So, I’ve been kind of dreading this review, in the back of my head, ever since I got going with the whole ‘review things’ idea. (Which, clearly, was mine alone, never before conceived in the scope and breadth of human experience.) It’s like this. I’ve got these books that I started reading in 1993 (when there were just the four of them) (sidebar: I can still remember reading over my girlfriend’s shoulder about some guy named Mat whining about whether to go home with Perrin or what he should do if not that; funny how much better I like him now than I did in that moment of first exposure), and they’ve shaped my life, if only to a small extent. Sure, none of my big life decisions have been informed by them, but they account for about half of my friends and at least a quarter of my entertainment budget; and when you think about it, the stuff you do because you enjoy it really is the important part, so I guess it’s fair to say they’ve shaped my life to more than a small extent.
My point is, there are these influential books, only the quality has declined over the past, well, sadly, more than half the years since I first picked one up. And every time a new one comes out, there’s this balancing act between sufficient excitement to get and read the book and sufficiently lowered expectations to not loathe it afterwards. And now I have to review Knife of Dreams. So, yeah, that’s the source of the dread.
Only: it wasn’t that bad. I can do you one better. It was actually pretty good. Sure, there’s the overdescription gene he got from Tolkien. Sure, there’s a chapter that had me rolling my eyes at the pointlessness of dwelling on a single event for that many pages. (In fact, it involves Elayne being wet, just like in the last book.) But that stuff was the small part, not the large as it has been for so long. Plotlines advance in significant ways, and some of them resolve. Some of them even resolve satisfactorily. And if some others seemed like he was working on completing a checklist rather than presenting high drama, well, at least the little box did get checked.
And I can do better than that. There were multiple scenes that had me talking to the book, in anger, in disbelief, in excitement. None of them bad things about writing or lameness, though; all about plot elements that I was engaged by. Better still: there was a solid sense of wonder moment, and I thought those had been long gone, this far into the series (because of familiarity with the world as much as because of the author’s failures of late).
If the author wrote like this for a standalone book, I’d roll my eyes a few times, but I’d have enjoyed myself. It’s nice to be able to say that again, even if it’s not the ‘You have to read these books, now!’ diatribe I inflicted on people until about 1998 or so.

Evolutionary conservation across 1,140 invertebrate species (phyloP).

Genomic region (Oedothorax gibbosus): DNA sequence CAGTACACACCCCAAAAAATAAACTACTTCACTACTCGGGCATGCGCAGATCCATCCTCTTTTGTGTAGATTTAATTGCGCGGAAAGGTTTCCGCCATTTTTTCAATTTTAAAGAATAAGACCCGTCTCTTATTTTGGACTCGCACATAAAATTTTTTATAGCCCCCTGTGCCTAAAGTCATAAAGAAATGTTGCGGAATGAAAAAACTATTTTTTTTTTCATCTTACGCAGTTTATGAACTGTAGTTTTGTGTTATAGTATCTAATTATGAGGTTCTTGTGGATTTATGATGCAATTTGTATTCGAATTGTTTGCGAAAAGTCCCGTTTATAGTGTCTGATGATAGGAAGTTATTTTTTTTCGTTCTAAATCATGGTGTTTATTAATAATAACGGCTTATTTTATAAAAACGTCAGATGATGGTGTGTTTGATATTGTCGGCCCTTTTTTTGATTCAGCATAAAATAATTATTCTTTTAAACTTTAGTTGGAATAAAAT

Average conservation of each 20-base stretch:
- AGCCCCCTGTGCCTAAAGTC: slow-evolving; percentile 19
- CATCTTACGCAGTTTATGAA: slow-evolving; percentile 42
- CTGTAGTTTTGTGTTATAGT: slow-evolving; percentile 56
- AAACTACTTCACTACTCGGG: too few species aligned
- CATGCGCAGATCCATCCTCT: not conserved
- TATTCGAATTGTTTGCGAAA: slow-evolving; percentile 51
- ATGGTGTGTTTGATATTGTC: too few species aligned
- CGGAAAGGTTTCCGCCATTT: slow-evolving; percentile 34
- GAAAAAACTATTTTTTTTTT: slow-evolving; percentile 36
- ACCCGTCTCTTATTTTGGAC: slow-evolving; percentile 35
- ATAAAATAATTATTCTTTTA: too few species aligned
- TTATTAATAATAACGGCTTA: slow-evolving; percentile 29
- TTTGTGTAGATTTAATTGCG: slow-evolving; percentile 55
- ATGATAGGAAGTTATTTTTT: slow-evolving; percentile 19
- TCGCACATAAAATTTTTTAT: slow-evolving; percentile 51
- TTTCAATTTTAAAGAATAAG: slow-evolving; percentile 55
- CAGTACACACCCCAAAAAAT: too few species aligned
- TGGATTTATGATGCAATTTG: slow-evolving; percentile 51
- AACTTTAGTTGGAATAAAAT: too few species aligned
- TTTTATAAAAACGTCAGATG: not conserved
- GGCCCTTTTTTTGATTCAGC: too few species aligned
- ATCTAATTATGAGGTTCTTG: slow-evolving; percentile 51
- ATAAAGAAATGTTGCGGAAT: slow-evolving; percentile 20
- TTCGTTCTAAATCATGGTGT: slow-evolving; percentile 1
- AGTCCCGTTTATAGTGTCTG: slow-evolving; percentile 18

A few spoiler-like materials lay beyond. Before that, though, one thing. As much as I enjoyed myself, and as much as I was impressed by the way the plot appeared to have momentum: No, I don’t believe he can finish in one more book, unless he really does cram in 1000 pages of small font with as much plot density as the sixth book. Still, this one was a lot longer than they have been since, well, they were last good. So I suppose that’s a positive sign.
Specifics, which I’ll be sparse with, I think. Mat’s stuff was all good. This is usually the case, though. Egwene’s stuff was all good, if a bit thin. Elayne’s stuff was mostly lame, but at least it’s over. Seriously: why not take a dozen of the Kin along to arrest the black sisters? What possible benefit in not doing? Rand’s stuff was good, but wooden. I believe this is due to the character having carved himself into stone, and while I appreciate the skill involved in progressing a character from vibrant wide-eyed openness to a sense of numbness that even pervades the reader, I have to say that it has a certain drawback. Nynaeve’s scene pretty well stole the show.
This leaves Perrin. My problem is, I don’t buy it. For three or four books now, all he’s done is make sure we know that he cares about no other outcome for the world, as long as he can keep Faile safe. That’s a lot of chapters’ worth, a whole lot of pages. The point has been made, and made well. After all that… I don’t buy it. If Faile survives, then she stays in danger. Sure, not from this specific threat, but the world is a bad place just now. Faile alive equals Perrin in character stasis. The only viable outcome to this plot thread is Faile dies and Perrin fundamentally changes, in some way that allows him to think of the world instead of himself. Except, Faile is still alive and they’re back together again. I sense that when the so-called last book comes out, Jordan will not be able to convince me of Perrin’s sudden about face toward duty. And that’s a real pity, considering how well everything else went.
Well, and thus concludes my review. Every time I read one of these lately, I’m left a little depressed and empty inside. I wondered if it was maybe the low quality, but I guess it’s just the knowledge of how very, very long I’ll have to wait to see what happens next. Since the quality decline and the long waits started at the same time, it was hard to guess which was the problem. It’s pleasant to have that bit resolved, anyway.